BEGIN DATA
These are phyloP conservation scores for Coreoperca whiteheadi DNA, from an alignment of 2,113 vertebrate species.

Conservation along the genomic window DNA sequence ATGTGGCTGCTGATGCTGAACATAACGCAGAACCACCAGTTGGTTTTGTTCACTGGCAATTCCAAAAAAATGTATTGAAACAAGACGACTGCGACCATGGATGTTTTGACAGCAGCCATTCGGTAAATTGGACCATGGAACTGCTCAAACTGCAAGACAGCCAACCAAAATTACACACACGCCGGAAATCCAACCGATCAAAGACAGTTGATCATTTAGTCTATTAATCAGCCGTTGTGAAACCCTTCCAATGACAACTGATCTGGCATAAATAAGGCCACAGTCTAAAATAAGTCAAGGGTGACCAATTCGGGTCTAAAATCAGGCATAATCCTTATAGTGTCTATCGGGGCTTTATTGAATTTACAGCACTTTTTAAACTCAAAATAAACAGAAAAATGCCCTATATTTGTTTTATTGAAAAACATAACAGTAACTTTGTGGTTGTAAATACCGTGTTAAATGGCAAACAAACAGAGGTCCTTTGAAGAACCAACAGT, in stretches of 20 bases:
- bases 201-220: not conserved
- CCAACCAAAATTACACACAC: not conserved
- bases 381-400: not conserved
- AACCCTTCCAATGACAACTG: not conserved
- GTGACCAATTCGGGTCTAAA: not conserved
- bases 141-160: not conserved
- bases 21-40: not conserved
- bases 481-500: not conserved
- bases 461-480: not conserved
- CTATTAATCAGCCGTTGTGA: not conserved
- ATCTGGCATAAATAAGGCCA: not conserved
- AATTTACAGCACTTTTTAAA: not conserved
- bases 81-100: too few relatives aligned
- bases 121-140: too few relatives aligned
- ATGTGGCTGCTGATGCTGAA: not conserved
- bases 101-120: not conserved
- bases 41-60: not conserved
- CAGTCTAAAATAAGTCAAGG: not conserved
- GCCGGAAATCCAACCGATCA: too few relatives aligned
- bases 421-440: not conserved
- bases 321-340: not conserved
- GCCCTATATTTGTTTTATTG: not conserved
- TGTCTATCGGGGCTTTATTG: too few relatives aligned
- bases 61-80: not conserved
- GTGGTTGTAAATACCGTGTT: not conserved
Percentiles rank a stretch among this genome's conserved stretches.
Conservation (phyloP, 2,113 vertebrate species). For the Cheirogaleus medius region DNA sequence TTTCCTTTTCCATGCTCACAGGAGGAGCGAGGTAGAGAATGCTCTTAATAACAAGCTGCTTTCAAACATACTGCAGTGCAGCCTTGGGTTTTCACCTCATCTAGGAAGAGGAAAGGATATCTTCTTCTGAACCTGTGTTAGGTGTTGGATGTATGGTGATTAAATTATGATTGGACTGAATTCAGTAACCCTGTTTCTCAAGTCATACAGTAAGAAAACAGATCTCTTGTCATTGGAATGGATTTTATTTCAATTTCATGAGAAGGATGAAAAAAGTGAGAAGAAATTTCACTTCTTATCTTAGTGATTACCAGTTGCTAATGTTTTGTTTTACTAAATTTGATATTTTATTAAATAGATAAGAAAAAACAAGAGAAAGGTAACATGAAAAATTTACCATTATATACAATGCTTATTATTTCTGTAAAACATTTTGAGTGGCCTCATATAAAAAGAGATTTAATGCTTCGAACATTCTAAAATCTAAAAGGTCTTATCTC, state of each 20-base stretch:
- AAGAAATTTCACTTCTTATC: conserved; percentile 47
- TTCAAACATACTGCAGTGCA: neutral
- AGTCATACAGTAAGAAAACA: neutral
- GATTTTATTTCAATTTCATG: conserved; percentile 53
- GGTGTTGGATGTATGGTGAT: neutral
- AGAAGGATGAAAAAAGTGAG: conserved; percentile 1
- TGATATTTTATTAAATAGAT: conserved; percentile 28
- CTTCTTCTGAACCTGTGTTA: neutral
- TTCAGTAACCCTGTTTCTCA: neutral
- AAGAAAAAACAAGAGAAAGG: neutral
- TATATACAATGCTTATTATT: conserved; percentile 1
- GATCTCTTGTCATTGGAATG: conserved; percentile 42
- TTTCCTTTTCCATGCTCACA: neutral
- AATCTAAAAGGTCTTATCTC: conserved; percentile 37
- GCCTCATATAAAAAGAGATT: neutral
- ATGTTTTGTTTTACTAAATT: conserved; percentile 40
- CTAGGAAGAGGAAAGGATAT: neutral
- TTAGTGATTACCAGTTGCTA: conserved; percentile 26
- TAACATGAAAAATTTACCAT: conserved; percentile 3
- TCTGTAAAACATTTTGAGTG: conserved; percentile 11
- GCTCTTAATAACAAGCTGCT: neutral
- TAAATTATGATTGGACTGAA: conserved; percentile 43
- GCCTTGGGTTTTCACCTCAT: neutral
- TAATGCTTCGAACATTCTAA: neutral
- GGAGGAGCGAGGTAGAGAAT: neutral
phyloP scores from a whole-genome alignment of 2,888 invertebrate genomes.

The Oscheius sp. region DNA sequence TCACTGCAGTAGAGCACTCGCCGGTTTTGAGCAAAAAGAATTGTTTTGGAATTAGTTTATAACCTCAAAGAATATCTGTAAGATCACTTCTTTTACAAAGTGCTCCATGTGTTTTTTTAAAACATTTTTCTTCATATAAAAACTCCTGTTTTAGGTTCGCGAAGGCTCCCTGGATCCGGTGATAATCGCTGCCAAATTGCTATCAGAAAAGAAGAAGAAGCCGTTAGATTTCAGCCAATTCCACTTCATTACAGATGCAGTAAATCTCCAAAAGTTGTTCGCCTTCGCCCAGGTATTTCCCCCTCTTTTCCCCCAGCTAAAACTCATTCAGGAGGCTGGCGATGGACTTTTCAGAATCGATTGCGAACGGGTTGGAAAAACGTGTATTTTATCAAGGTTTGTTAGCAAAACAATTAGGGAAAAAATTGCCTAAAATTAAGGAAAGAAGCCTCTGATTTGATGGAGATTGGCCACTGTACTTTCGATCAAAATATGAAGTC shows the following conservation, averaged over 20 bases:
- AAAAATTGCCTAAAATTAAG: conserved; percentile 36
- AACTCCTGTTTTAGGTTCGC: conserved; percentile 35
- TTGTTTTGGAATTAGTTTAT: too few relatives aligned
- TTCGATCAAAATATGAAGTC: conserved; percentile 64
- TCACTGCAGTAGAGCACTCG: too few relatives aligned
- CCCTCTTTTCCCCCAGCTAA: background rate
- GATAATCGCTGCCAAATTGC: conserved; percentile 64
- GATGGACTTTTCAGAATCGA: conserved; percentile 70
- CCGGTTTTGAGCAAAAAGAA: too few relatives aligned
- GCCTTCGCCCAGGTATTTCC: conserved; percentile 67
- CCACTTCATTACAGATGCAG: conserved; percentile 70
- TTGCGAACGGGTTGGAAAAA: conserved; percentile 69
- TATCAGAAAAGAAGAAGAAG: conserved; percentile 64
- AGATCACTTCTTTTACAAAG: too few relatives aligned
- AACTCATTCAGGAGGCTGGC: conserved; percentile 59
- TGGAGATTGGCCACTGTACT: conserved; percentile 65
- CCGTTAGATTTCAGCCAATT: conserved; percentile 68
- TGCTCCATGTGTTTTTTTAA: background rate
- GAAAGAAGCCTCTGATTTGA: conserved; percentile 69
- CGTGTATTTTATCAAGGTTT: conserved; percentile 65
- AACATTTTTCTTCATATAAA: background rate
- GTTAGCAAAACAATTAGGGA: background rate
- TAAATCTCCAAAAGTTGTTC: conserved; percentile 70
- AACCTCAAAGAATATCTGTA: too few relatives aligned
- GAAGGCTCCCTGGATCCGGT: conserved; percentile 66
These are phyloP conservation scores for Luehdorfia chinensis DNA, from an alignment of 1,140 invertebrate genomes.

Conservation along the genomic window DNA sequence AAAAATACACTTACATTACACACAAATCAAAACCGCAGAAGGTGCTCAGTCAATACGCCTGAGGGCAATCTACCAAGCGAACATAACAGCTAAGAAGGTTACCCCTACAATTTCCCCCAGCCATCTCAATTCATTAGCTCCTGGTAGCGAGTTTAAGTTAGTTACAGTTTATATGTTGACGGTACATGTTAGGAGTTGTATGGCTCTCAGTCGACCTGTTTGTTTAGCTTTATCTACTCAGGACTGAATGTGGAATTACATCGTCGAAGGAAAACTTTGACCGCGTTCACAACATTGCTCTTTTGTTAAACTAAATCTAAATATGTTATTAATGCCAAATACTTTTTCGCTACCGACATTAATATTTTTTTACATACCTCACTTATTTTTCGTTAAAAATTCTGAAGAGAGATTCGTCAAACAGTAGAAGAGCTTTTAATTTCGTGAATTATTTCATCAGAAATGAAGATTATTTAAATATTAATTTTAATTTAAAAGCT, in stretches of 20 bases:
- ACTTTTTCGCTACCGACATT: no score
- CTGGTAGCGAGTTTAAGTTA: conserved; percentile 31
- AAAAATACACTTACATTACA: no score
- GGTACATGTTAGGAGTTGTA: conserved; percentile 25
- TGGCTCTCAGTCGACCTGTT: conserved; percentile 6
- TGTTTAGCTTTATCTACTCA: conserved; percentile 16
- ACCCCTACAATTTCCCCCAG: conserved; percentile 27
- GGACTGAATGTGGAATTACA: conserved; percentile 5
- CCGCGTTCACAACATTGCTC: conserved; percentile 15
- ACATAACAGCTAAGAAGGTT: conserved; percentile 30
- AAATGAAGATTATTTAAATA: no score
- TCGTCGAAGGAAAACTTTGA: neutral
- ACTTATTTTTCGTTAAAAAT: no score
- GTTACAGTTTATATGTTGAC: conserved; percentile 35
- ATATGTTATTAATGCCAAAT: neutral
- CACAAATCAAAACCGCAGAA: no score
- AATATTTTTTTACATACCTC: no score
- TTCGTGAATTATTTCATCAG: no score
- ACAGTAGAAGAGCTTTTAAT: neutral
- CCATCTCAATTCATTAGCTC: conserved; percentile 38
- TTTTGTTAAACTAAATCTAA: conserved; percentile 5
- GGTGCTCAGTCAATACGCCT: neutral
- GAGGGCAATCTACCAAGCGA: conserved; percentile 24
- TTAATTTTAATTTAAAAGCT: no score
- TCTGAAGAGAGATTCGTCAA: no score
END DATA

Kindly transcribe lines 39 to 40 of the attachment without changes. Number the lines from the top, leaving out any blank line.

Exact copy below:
- AAGAAAAAACAAGAGAAAGG: neutral
- TATATACAATGCTTATTATT: conserved; percentile 1